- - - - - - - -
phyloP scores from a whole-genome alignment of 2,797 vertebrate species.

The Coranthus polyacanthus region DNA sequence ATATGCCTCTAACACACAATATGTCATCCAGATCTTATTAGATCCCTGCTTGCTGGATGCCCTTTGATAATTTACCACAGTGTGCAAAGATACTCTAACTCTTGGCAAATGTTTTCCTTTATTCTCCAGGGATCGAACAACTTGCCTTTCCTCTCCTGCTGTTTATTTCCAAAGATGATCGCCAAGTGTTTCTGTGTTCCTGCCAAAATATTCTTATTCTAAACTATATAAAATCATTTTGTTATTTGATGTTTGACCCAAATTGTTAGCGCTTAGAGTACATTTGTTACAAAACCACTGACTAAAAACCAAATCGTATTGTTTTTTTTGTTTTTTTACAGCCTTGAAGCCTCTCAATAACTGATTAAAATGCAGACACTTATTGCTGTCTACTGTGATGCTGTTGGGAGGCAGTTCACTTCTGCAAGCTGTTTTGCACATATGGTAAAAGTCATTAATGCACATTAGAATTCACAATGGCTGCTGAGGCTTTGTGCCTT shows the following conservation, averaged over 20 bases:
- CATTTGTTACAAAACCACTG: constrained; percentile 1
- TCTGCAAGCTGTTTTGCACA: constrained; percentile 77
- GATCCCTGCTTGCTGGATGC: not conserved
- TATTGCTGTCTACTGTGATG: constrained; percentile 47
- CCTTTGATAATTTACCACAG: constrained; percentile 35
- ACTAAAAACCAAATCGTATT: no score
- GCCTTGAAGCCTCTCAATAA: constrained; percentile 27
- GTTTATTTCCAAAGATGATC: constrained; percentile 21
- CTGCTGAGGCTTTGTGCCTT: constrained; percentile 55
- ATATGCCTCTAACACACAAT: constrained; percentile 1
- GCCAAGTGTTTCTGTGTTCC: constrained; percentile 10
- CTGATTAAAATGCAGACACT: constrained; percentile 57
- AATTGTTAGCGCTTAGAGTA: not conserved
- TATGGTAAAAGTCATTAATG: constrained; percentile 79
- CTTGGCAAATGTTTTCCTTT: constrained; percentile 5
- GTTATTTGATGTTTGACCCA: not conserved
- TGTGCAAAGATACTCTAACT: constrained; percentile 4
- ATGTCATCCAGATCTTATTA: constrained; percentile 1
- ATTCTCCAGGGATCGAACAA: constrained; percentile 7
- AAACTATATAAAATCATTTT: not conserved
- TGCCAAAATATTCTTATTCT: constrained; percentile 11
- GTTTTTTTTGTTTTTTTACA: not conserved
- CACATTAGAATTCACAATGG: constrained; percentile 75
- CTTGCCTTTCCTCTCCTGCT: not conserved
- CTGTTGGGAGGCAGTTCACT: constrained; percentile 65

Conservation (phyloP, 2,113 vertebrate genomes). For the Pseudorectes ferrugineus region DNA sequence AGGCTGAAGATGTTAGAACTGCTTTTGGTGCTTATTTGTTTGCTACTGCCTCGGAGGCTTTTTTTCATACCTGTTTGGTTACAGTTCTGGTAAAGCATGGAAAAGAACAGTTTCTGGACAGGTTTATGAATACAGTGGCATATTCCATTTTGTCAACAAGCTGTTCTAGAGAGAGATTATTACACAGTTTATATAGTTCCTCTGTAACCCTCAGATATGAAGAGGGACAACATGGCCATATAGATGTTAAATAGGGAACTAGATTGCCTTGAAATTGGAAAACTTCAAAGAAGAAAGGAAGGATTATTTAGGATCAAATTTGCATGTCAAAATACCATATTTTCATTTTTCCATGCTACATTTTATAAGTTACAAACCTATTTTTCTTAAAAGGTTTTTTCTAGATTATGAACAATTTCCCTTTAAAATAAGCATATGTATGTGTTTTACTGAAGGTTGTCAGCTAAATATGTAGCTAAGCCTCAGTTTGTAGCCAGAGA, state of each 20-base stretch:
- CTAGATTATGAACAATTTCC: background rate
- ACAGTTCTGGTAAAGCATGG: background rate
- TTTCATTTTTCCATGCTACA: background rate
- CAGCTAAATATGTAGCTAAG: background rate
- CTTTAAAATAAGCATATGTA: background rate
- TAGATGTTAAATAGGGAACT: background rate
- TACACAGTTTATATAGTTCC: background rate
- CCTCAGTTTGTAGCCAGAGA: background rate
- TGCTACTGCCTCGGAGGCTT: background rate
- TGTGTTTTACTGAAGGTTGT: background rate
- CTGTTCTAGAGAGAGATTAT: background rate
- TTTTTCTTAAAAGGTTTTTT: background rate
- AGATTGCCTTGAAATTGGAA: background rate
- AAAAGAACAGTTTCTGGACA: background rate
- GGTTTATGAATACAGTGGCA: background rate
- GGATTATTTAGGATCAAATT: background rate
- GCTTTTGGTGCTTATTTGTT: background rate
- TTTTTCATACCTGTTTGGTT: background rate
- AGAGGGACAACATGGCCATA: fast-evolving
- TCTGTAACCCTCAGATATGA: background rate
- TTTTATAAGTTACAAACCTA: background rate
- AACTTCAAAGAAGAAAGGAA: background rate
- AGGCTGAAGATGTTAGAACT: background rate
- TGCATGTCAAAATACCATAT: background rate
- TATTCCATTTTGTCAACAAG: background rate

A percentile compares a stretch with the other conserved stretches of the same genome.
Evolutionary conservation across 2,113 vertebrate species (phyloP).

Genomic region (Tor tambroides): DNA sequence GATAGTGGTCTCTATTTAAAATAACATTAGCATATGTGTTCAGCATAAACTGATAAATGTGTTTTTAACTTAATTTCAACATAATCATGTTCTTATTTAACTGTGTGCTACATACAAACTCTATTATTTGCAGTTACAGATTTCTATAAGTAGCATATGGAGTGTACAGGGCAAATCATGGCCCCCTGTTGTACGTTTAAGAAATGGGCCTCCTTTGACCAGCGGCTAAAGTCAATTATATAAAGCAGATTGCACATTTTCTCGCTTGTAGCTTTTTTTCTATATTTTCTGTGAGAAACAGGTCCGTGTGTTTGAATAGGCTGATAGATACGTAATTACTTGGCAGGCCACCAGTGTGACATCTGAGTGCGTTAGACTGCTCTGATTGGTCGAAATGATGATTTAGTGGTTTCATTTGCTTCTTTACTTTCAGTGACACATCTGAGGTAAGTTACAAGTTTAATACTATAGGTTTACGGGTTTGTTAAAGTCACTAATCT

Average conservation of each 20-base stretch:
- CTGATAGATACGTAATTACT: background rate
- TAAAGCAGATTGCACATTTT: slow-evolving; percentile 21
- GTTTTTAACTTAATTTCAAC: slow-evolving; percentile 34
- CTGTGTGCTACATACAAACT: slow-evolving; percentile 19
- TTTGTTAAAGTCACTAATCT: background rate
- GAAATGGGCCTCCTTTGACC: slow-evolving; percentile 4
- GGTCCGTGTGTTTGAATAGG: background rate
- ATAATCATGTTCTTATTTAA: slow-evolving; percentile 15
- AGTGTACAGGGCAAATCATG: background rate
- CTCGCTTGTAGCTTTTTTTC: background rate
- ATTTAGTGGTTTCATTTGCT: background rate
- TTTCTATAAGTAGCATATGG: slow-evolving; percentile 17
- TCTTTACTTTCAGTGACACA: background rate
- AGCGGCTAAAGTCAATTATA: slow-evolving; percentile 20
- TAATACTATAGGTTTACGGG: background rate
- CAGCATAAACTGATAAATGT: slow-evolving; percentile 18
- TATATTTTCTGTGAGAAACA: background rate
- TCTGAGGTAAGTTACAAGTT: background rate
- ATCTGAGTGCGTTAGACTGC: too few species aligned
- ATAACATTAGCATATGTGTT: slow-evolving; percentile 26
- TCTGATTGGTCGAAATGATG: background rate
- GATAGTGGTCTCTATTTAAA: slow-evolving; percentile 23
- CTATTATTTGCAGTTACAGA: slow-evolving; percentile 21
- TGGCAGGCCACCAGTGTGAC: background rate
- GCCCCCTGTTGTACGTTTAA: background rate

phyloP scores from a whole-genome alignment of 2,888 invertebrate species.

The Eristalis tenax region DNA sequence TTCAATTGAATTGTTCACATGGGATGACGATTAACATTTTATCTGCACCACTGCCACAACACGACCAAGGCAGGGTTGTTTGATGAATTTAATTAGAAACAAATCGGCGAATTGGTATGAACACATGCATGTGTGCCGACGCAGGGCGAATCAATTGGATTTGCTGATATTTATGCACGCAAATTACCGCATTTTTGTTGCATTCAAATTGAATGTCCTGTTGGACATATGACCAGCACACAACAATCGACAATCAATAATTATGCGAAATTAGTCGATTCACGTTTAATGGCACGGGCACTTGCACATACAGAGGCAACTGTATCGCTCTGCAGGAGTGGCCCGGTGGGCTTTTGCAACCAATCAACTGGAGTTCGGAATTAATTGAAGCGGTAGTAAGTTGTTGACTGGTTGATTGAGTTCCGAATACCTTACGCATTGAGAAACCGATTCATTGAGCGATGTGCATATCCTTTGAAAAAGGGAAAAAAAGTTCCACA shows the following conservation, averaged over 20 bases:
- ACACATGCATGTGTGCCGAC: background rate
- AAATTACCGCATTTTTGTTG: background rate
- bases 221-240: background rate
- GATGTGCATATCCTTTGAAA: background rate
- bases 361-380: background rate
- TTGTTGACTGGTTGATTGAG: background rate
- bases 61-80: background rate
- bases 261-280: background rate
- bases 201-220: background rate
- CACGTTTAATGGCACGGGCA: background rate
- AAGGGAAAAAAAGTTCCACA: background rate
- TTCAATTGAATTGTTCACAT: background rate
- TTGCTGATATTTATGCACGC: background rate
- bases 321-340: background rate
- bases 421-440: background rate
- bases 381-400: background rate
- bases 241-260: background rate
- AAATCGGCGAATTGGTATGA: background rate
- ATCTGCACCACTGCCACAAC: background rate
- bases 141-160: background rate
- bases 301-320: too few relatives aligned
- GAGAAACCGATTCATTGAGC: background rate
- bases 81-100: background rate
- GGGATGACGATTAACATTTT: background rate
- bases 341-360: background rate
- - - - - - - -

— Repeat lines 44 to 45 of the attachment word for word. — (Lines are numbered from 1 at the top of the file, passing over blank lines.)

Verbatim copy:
- GGATTATTTAGGATCAAATT: background rate
- GCTTTTGGTGCTTATTTGTT: background rate